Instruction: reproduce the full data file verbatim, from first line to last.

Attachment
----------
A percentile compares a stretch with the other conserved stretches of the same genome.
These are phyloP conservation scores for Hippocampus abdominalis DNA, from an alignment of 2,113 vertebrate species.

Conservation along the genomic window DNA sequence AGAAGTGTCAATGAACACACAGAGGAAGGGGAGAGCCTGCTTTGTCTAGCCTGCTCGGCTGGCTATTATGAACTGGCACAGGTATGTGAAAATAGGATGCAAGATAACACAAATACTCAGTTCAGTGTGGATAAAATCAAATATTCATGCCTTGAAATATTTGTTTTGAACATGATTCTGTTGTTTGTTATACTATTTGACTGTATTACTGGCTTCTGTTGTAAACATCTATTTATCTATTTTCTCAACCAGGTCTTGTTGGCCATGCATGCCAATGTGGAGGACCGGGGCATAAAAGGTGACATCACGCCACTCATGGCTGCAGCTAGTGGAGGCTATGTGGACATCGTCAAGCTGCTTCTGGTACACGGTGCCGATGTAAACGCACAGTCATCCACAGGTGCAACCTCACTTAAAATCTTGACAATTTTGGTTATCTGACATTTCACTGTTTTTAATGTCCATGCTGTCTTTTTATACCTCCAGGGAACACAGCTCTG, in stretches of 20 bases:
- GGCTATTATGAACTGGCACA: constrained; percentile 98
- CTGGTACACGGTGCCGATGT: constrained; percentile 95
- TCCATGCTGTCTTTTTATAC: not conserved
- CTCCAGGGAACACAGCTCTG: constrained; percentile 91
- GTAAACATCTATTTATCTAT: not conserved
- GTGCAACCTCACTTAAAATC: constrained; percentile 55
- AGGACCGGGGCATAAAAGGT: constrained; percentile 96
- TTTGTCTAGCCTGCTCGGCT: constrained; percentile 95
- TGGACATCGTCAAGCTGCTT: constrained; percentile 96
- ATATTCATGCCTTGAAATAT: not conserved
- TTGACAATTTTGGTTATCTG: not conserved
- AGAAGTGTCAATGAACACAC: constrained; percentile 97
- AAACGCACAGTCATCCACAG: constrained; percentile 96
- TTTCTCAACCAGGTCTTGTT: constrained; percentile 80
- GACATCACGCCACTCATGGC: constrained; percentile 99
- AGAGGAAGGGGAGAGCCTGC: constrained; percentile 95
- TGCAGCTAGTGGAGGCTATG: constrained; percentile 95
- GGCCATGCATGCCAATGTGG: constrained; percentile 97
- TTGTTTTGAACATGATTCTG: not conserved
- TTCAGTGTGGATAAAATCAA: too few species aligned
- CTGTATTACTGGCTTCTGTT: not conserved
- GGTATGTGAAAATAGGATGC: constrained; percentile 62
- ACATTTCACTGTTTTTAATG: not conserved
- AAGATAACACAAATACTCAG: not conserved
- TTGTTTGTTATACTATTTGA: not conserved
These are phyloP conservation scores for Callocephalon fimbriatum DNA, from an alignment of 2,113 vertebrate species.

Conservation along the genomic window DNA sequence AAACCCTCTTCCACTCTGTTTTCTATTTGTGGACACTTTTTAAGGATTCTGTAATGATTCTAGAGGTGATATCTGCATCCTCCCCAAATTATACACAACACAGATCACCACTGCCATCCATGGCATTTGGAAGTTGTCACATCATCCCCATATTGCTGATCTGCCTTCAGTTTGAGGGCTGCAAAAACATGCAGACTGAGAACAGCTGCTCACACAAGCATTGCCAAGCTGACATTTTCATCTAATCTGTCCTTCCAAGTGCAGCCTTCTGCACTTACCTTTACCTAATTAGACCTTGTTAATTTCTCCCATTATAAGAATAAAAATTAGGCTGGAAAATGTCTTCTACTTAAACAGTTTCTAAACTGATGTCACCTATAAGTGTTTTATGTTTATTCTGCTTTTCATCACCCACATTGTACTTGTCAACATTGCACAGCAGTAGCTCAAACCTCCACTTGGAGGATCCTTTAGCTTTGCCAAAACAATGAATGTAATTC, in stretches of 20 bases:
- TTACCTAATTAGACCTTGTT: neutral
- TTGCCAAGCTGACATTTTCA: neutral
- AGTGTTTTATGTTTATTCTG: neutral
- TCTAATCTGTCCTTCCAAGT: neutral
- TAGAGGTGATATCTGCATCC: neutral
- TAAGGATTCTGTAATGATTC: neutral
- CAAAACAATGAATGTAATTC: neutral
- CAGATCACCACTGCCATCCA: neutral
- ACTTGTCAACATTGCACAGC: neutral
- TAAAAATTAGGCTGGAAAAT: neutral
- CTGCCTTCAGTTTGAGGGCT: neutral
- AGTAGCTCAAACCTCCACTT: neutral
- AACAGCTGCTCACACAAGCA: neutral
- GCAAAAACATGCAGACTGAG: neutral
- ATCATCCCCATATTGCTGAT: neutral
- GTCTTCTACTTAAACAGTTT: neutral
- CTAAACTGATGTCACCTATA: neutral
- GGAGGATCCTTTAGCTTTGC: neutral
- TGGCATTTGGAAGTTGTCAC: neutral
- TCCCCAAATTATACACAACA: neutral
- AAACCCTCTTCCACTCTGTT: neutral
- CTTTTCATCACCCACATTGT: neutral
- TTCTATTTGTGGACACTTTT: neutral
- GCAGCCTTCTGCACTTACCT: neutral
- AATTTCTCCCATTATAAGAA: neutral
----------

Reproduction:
A percentile compares a stretch with the other conserved stretches of the same genome.
These are phyloP conservation scores for Hippocampus abdominalis DNA, from an alignment of 2,113 vertebrate species.

Conservation along the genomic window DNA sequence AGAAGTGTCAATGAACACACAGAGGAAGGGGAGAGCCTGCTTTGTCTAGCCTGCTCGGCTGGCTATTATGAACTGGCACAGGTATGTGAAAATAGGATGCAAGATAACACAAATACTCAGTTCAGTGTGGATAAAATCAAATATTCATGCCTTGAAATATTTGTTTTGAACATGATTCTGTTGTTTGTTATACTATTTGACTGTATTACTGGCTTCTGTTGTAAACATCTATTTATCTATTTTCTCAACCAGGTCTTGTTGGCCATGCATGCCAATGTGGAGGACCGGGGCATAAAAGGTGACATCACGCCACTCATGGCTGCAGCTAGTGGAGGCTATGTGGACATCGTCAAGCTGCTTCTGGTACACGGTGCCGATGTAAACGCACAGTCATCCACAGGTGCAACCTCACTTAAAATCTTGACAATTTTGGTTATCTGACATTTCACTGTTTTTAATGTCCATGCTGTCTTTTTATACCTCCAGGGAACACAGCTCTG, in stretches of 20 bases:
- GGCTATTATGAACTGGCACA: constrained; percentile 98
- CTGGTACACGGTGCCGATGT: constrained; percentile 95
- TCCATGCTGTCTTTTTATAC: not conserved
- CTCCAGGGAACACAGCTCTG: constrained; percentile 91
- GTAAACATCTATTTATCTAT: not conserved
- GTGCAACCTCACTTAAAATC: constrained; percentile 55
- AGGACCGGGGCATAAAAGGT: constrained; percentile 96
- TTTGTCTAGCCTGCTCGGCT: constrained; percentile 95
- TGGACATCGTCAAGCTGCTT: constrained; percentile 96
- ATATTCATGCCTTGAAATAT: not conserved
- TTGACAATTTTGGTTATCTG: not conserved
- AGAAGTGTCAATGAACACAC: constrained; percentile 97
- AAACGCACAGTCATCCACAG: constrained; percentile 96
- TTTCTCAACCAGGTCTTGTT: constrained; percentile 80
- GACATCACGCCACTCATGGC: constrained; percentile 99
- AGAGGAAGGGGAGAGCCTGC: constrained; percentile 95
- TGCAGCTAGTGGAGGCTATG: constrained; percentile 95
- GGCCATGCATGCCAATGTGG: constrained; percentile 97
- TTGTTTTGAACATGATTCTG: not conserved
- TTCAGTGTGGATAAAATCAA: too few species aligned
- CTGTATTACTGGCTTCTGTT: not conserved
- GGTATGTGAAAATAGGATGC: constrained; percentile 62
- ACATTTCACTGTTTTTAATG: not conserved
- AAGATAACACAAATACTCAG: not conserved
- TTGTTTGTTATACTATTTGA: not conserved
These are phyloP conservation scores for Callocephalon fimbriatum DNA, from an alignment of 2,113 vertebrate species.

Conservation along the genomic window DNA sequence AAACCCTCTTCCACTCTGTTTTCTATTTGTGGACACTTTTTAAGGATTCTGTAATGATTCTAGAGGTGATATCTGCATCCTCCCCAAATTATACACAACACAGATCACCACTGCCATCCATGGCATTTGGAAGTTGTCACATCATCCCCATATTGCTGATCTGCCTTCAGTTTGAGGGCTGCAAAAACATGCAGACTGAGAACAGCTGCTCACACAAGCATTGCCAAGCTGACATTTTCATCTAATCTGTCCTTCCAAGTGCAGCCTTCTGCACTTACCTTTACCTAATTAGACCTTGTTAATTTCTCCCATTATAAGAATAAAAATTAGGCTGGAAAATGTCTTCTACTTAAACAGTTTCTAAACTGATGTCACCTATAAGTGTTTTATGTTTATTCTGCTTTTCATCACCCACATTGTACTTGTCAACATTGCACAGCAGTAGCTCAAACCTCCACTTGGAGGATCCTTTAGCTTTGCCAAAACAATGAATGTAATTC, in stretches of 20 bases:
- TTACCTAATTAGACCTTGTT: neutral
- TTGCCAAGCTGACATTTTCA: neutral
- AGTGTTTTATGTTTATTCTG: neutral
- TCTAATCTGTCCTTCCAAGT: neutral
- TAGAGGTGATATCTGCATCC: neutral
- TAAGGATTCTGTAATGATTC: neutral
- CAAAACAATGAATGTAATTC: neutral
- CAGATCACCACTGCCATCCA: neutral
- ACTTGTCAACATTGCACAGC: neutral
- TAAAAATTAGGCTGGAAAAT: neutral
- CTGCCTTCAGTTTGAGGGCT: neutral
- AGTAGCTCAAACCTCCACTT: neutral
- AACAGCTGCTCACACAAGCA: neutral
- GCAAAAACATGCAGACTGAG: neutral
- ATCATCCCCATATTGCTGAT: neutral
- GTCTTCTACTTAAACAGTTT: neutral
- CTAAACTGATGTCACCTATA: neutral
- GGAGGATCCTTTAGCTTTGC: neutral
- TGGCATTTGGAAGTTGTCAC: neutral
- TCCCCAAATTATACACAACA: neutral
- AAACCCTCTTCCACTCTGTT: neutral
- CTTTTCATCACCCACATTGT: neutral
- TTCTATTTGTGGACACTTTT: neutral
- GCAGCCTTCTGCACTTACCT: neutral
- AATTTCTCCCATTATAAGAA: neutral